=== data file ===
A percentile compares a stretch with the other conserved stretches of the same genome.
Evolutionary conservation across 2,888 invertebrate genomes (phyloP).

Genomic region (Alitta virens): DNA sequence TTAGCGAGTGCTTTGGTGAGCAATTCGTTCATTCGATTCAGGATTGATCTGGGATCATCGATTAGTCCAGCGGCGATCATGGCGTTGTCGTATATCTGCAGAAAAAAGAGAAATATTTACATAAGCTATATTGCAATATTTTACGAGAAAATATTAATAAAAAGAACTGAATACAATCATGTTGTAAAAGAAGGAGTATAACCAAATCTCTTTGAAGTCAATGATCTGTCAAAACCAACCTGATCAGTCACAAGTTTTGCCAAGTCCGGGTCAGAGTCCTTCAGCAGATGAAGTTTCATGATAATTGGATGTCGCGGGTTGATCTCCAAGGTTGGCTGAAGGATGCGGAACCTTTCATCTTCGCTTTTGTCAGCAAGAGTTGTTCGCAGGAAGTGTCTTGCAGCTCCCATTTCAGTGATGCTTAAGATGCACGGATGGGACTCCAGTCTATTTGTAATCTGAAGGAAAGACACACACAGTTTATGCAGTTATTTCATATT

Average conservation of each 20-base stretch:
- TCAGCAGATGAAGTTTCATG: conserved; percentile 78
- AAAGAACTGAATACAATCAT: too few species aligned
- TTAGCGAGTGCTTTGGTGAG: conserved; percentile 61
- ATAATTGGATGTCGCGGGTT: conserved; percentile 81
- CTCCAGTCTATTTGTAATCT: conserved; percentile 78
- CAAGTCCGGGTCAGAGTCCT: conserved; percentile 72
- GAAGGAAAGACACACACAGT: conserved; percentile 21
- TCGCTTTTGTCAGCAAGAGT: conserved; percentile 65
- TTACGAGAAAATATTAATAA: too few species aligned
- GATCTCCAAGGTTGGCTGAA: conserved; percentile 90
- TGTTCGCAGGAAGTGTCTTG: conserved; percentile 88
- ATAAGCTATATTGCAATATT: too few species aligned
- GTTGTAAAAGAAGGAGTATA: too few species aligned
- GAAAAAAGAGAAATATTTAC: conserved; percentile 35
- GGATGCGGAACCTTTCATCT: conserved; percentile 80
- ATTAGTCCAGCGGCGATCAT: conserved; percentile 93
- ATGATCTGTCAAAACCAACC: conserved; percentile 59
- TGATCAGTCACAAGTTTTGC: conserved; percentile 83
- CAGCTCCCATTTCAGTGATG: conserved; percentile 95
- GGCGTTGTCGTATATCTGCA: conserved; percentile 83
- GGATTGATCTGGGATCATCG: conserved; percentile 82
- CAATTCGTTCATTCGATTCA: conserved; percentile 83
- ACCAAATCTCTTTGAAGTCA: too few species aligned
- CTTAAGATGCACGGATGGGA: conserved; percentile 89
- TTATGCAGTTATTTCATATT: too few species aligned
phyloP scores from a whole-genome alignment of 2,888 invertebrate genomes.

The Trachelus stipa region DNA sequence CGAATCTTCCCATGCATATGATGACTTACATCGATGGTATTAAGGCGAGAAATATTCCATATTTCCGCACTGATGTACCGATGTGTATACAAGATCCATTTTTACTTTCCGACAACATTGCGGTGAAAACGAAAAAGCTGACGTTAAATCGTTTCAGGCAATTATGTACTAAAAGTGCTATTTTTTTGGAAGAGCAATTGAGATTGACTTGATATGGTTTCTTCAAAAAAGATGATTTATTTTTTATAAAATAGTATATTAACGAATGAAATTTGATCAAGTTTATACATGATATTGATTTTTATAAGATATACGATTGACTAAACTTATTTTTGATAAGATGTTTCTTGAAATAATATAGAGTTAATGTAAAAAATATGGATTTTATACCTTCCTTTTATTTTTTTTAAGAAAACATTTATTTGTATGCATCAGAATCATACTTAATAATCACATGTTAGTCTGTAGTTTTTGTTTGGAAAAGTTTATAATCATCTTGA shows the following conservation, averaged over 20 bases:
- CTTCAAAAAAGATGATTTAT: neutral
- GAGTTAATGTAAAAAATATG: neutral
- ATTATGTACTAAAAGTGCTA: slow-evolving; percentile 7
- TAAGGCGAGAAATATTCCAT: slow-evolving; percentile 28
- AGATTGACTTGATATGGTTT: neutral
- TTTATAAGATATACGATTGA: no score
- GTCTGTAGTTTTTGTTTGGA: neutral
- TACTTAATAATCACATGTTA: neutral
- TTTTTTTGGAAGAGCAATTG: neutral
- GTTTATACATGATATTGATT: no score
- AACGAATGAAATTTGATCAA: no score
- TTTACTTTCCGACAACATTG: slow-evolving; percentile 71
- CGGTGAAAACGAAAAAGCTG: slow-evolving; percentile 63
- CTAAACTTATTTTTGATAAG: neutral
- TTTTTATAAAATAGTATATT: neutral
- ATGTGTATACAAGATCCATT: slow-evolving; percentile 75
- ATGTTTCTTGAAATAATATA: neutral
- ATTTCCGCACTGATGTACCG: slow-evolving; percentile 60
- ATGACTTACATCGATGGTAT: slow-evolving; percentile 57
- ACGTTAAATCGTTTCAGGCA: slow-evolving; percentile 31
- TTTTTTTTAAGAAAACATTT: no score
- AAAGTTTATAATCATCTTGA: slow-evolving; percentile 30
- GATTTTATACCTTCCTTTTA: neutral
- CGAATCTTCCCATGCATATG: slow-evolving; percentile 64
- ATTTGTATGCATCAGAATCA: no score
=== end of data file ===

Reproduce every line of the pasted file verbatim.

A percentile compares a stretch with the other conserved stretches of the same genome.
Evolutionary conservation across 2,888 invertebrate genomes (phyloP).

Genomic region (Alitta virens): DNA sequence TTAGCGAGTGCTTTGGTGAGCAATTCGTTCATTCGATTCAGGATTGATCTGGGATCATCGATTAGTCCAGCGGCGATCATGGCGTTGTCGTATATCTGCAGAAAAAAGAGAAATATTTACATAAGCTATATTGCAATATTTTACGAGAAAATATTAATAAAAAGAACTGAATACAATCATGTTGTAAAAGAAGGAGTATAACCAAATCTCTTTGAAGTCAATGATCTGTCAAAACCAACCTGATCAGTCACAAGTTTTGCCAAGTCCGGGTCAGAGTCCTTCAGCAGATGAAGTTTCATGATAATTGGATGTCGCGGGTTGATCTCCAAGGTTGGCTGAAGGATGCGGAACCTTTCATCTTCGCTTTTGTCAGCAAGAGTTGTTCGCAGGAAGTGTCTTGCAGCTCCCATTTCAGTGATGCTTAAGATGCACGGATGGGACTCCAGTCTATTTGTAATCTGAAGGAAAGACACACACAGTTTATGCAGTTATTTCATATT

Average conservation of each 20-base stretch:
- TCAGCAGATGAAGTTTCATG: conserved; percentile 78
- AAAGAACTGAATACAATCAT: too few species aligned
- TTAGCGAGTGCTTTGGTGAG: conserved; percentile 61
- ATAATTGGATGTCGCGGGTT: conserved; percentile 81
- CTCCAGTCTATTTGTAATCT: conserved; percentile 78
- CAAGTCCGGGTCAGAGTCCT: conserved; percentile 72
- GAAGGAAAGACACACACAGT: conserved; percentile 21
- TCGCTTTTGTCAGCAAGAGT: conserved; percentile 65
- TTACGAGAAAATATTAATAA: too few species aligned
- GATCTCCAAGGTTGGCTGAA: conserved; percentile 90
- TGTTCGCAGGAAGTGTCTTG: conserved; percentile 88
- ATAAGCTATATTGCAATATT: too few species aligned
- GTTGTAAAAGAAGGAGTATA: too few species aligned
- GAAAAAAGAGAAATATTTAC: conserved; percentile 35
- GGATGCGGAACCTTTCATCT: conserved; percentile 80
- ATTAGTCCAGCGGCGATCAT: conserved; percentile 93
- ATGATCTGTCAAAACCAACC: conserved; percentile 59
- TGATCAGTCACAAGTTTTGC: conserved; percentile 83
- CAGCTCCCATTTCAGTGATG: conserved; percentile 95
- GGCGTTGTCGTATATCTGCA: conserved; percentile 83
- GGATTGATCTGGGATCATCG: conserved; percentile 82
- CAATTCGTTCATTCGATTCA: conserved; percentile 83
- ACCAAATCTCTTTGAAGTCA: too few species aligned
- CTTAAGATGCACGGATGGGA: conserved; percentile 89
- TTATGCAGTTATTTCATATT: too few species aligned
phyloP scores from a whole-genome alignment of 2,888 invertebrate genomes.

The Trachelus stipa region DNA sequence CGAATCTTCCCATGCATATGATGACTTACATCGATGGTATTAAGGCGAGAAATATTCCATATTTCCGCACTGATGTACCGATGTGTATACAAGATCCATTTTTACTTTCCGACAACATTGCGGTGAAAACGAAAAAGCTGACGTTAAATCGTTTCAGGCAATTATGTACTAAAAGTGCTATTTTTTTGGAAGAGCAATTGAGATTGACTTGATATGGTTTCTTCAAAAAAGATGATTTATTTTTTATAAAATAGTATATTAACGAATGAAATTTGATCAAGTTTATACATGATATTGATTTTTATAAGATATACGATTGACTAAACTTATTTTTGATAAGATGTTTCTTGAAATAATATAGAGTTAATGTAAAAAATATGGATTTTATACCTTCCTTTTATTTTTTTTAAGAAAACATTTATTTGTATGCATCAGAATCATACTTAATAATCACATGTTAGTCTGTAGTTTTTGTTTGGAAAAGTTTATAATCATCTTGA shows the following conservation, averaged over 20 bases:
- CTTCAAAAAAGATGATTTAT: neutral
- GAGTTAATGTAAAAAATATG: neutral
- ATTATGTACTAAAAGTGCTA: slow-evolving; percentile 7
- TAAGGCGAGAAATATTCCAT: slow-evolving; percentile 28
- AGATTGACTTGATATGGTTT: neutral
- TTTATAAGATATACGATTGA: no score
- GTCTGTAGTTTTTGTTTGGA: neutral
- TACTTAATAATCACATGTTA: neutral
- TTTTTTTGGAAGAGCAATTG: neutral
- GTTTATACATGATATTGATT: no score
- AACGAATGAAATTTGATCAA: no score
- TTTACTTTCCGACAACATTG: slow-evolving; percentile 71
- CGGTGAAAACGAAAAAGCTG: slow-evolving; percentile 63
- CTAAACTTATTTTTGATAAG: neutral
- TTTTTATAAAATAGTATATT: neutral
- ATGTGTATACAAGATCCATT: slow-evolving; percentile 75
- ATGTTTCTTGAAATAATATA: neutral
- ATTTCCGCACTGATGTACCG: slow-evolving; percentile 60
- ATGACTTACATCGATGGTAT: slow-evolving; percentile 57
- ACGTTAAATCGTTTCAGGCA: slow-evolving; percentile 31
- TTTTTTTTAAGAAAACATTT: no score
- AAAGTTTATAATCATCTTGA: slow-evolving; percentile 30
- GATTTTATACCTTCCTTTTA: neutral
- CGAATCTTCCCATGCATATG: slow-evolving; percentile 64
- ATTTGTATGCATCAGAATCA: no score